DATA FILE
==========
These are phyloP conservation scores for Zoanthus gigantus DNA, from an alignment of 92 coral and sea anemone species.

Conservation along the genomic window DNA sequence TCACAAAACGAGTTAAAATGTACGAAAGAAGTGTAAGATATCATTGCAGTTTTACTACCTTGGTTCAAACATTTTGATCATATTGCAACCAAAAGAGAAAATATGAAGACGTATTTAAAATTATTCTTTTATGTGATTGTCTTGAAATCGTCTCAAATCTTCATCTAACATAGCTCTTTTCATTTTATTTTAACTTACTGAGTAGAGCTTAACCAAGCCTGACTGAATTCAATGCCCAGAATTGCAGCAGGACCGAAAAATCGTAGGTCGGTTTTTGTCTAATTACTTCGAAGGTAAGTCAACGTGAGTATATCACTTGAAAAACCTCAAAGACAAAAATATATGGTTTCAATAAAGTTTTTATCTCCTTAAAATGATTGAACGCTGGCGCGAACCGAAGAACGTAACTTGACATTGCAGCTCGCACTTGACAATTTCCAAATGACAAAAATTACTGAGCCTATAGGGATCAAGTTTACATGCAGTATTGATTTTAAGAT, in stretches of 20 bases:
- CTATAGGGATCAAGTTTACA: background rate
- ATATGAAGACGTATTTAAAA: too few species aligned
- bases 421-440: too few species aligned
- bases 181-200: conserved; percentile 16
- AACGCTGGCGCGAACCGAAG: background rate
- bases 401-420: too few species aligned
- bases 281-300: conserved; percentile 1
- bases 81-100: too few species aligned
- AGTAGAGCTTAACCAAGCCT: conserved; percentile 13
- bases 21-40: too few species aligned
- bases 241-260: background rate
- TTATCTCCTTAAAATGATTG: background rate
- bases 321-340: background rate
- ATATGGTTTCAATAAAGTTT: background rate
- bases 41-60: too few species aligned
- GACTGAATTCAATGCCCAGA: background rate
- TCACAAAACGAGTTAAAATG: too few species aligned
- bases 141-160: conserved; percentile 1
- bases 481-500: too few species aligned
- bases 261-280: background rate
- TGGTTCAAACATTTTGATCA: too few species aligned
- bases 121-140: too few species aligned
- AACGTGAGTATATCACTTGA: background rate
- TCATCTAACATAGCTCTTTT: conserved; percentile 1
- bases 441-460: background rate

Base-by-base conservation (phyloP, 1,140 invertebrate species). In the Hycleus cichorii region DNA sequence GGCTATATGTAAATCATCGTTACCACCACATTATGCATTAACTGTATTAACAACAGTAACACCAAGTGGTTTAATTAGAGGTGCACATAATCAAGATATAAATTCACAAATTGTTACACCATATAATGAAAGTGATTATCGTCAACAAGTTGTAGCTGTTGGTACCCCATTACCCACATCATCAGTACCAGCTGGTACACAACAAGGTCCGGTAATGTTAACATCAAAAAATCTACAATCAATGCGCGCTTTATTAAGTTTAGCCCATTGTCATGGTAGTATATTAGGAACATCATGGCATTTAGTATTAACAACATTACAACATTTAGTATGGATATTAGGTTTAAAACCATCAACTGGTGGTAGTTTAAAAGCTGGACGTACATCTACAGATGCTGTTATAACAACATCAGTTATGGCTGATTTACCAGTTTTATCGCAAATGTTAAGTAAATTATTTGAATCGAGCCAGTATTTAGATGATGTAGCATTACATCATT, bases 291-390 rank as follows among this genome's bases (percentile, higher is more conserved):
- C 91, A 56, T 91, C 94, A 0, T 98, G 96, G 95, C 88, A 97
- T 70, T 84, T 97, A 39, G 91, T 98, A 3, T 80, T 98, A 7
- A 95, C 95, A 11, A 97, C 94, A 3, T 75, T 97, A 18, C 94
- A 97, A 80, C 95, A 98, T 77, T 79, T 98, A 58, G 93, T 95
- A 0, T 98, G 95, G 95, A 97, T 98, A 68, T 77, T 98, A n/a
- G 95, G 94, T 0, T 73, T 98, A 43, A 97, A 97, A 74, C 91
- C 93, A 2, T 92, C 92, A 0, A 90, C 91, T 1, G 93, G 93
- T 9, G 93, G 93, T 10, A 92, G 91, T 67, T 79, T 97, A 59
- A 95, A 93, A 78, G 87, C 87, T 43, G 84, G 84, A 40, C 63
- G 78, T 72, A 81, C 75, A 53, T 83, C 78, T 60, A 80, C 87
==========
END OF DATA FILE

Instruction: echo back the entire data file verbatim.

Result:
These are phyloP conservation scores for Zoanthus gigantus DNA, from an alignment of 92 coral and sea anemone species.

Conservation along the genomic window DNA sequence TCACAAAACGAGTTAAAATGTACGAAAGAAGTGTAAGATATCATTGCAGTTTTACTACCTTGGTTCAAACATTTTGATCATATTGCAACCAAAAGAGAAAATATGAAGACGTATTTAAAATTATTCTTTTATGTGATTGTCTTGAAATCGTCTCAAATCTTCATCTAACATAGCTCTTTTCATTTTATTTTAACTTACTGAGTAGAGCTTAACCAAGCCTGACTGAATTCAATGCCCAGAATTGCAGCAGGACCGAAAAATCGTAGGTCGGTTTTTGTCTAATTACTTCGAAGGTAAGTCAACGTGAGTATATCACTTGAAAAACCTCAAAGACAAAAATATATGGTTTCAATAAAGTTTTTATCTCCTTAAAATGATTGAACGCTGGCGCGAACCGAAGAACGTAACTTGACATTGCAGCTCGCACTTGACAATTTCCAAATGACAAAAATTACTGAGCCTATAGGGATCAAGTTTACATGCAGTATTGATTTTAAGAT, in stretches of 20 bases:
- CTATAGGGATCAAGTTTACA: background rate
- ATATGAAGACGTATTTAAAA: too few species aligned
- bases 421-440: too few species aligned
- bases 181-200: conserved; percentile 16
- AACGCTGGCGCGAACCGAAG: background rate
- bases 401-420: too few species aligned
- bases 281-300: conserved; percentile 1
- bases 81-100: too few species aligned
- AGTAGAGCTTAACCAAGCCT: conserved; percentile 13
- bases 21-40: too few species aligned
- bases 241-260: background rate
- TTATCTCCTTAAAATGATTG: background rate
- bases 321-340: background rate
- ATATGGTTTCAATAAAGTTT: background rate
- bases 41-60: too few species aligned
- GACTGAATTCAATGCCCAGA: background rate
- TCACAAAACGAGTTAAAATG: too few species aligned
- bases 141-160: conserved; percentile 1
- bases 481-500: too few species aligned
- bases 261-280: background rate
- TGGTTCAAACATTTTGATCA: too few species aligned
- bases 121-140: too few species aligned
- AACGTGAGTATATCACTTGA: background rate
- TCATCTAACATAGCTCTTTT: conserved; percentile 1
- bases 441-460: background rate

Base-by-base conservation (phyloP, 1,140 invertebrate species). In the Hycleus cichorii region DNA sequence GGCTATATGTAAATCATCGTTACCACCACATTATGCATTAACTGTATTAACAACAGTAACACCAAGTGGTTTAATTAGAGGTGCACATAATCAAGATATAAATTCACAAATTGTTACACCATATAATGAAAGTGATTATCGTCAACAAGTTGTAGCTGTTGGTACCCCATTACCCACATCATCAGTACCAGCTGGTACACAACAAGGTCCGGTAATGTTAACATCAAAAAATCTACAATCAATGCGCGCTTTATTAAGTTTAGCCCATTGTCATGGTAGTATATTAGGAACATCATGGCATTTAGTATTAACAACATTACAACATTTAGTATGGATATTAGGTTTAAAACCATCAACTGGTGGTAGTTTAAAAGCTGGACGTACATCTACAGATGCTGTTATAACAACATCAGTTATGGCTGATTTACCAGTTTTATCGCAAATGTTAAGTAAATTATTTGAATCGAGCCAGTATTTAGATGATGTAGCATTACATCATT, bases 291-390 rank as follows among this genome's bases (percentile, higher is more conserved):
- C 91, A 56, T 91, C 94, A 0, T 98, G 96, G 95, C 88, A 97
- T 70, T 84, T 97, A 39, G 91, T 98, A 3, T 80, T 98, A 7
- A 95, C 95, A 11, A 97, C 94, A 3, T 75, T 97, A 18, C 94
- A 97, A 80, C 95, A 98, T 77, T 79, T 98, A 58, G 93, T 95
- A 0, T 98, G 95, G 95, A 97, T 98, A 68, T 77, T 98, A n/a
- G 95, G 94, T 0, T 73, T 98, A 43, A 97, A 97, A 74, C 91
- C 93, A 2, T 92, C 92, A 0, A 90, C 91, T 1, G 93, G 93
- T 9, G 93, G 93, T 10, A 92, G 91, T 67, T 79, T 97, A 59
- A 95, A 93, A 78, G 87, C 87, T 43, G 84, G 84, A 40, C 63
- G 78, T 72, A 81, C 75, A 53, T 83, C 78, T 60, A 80, C 87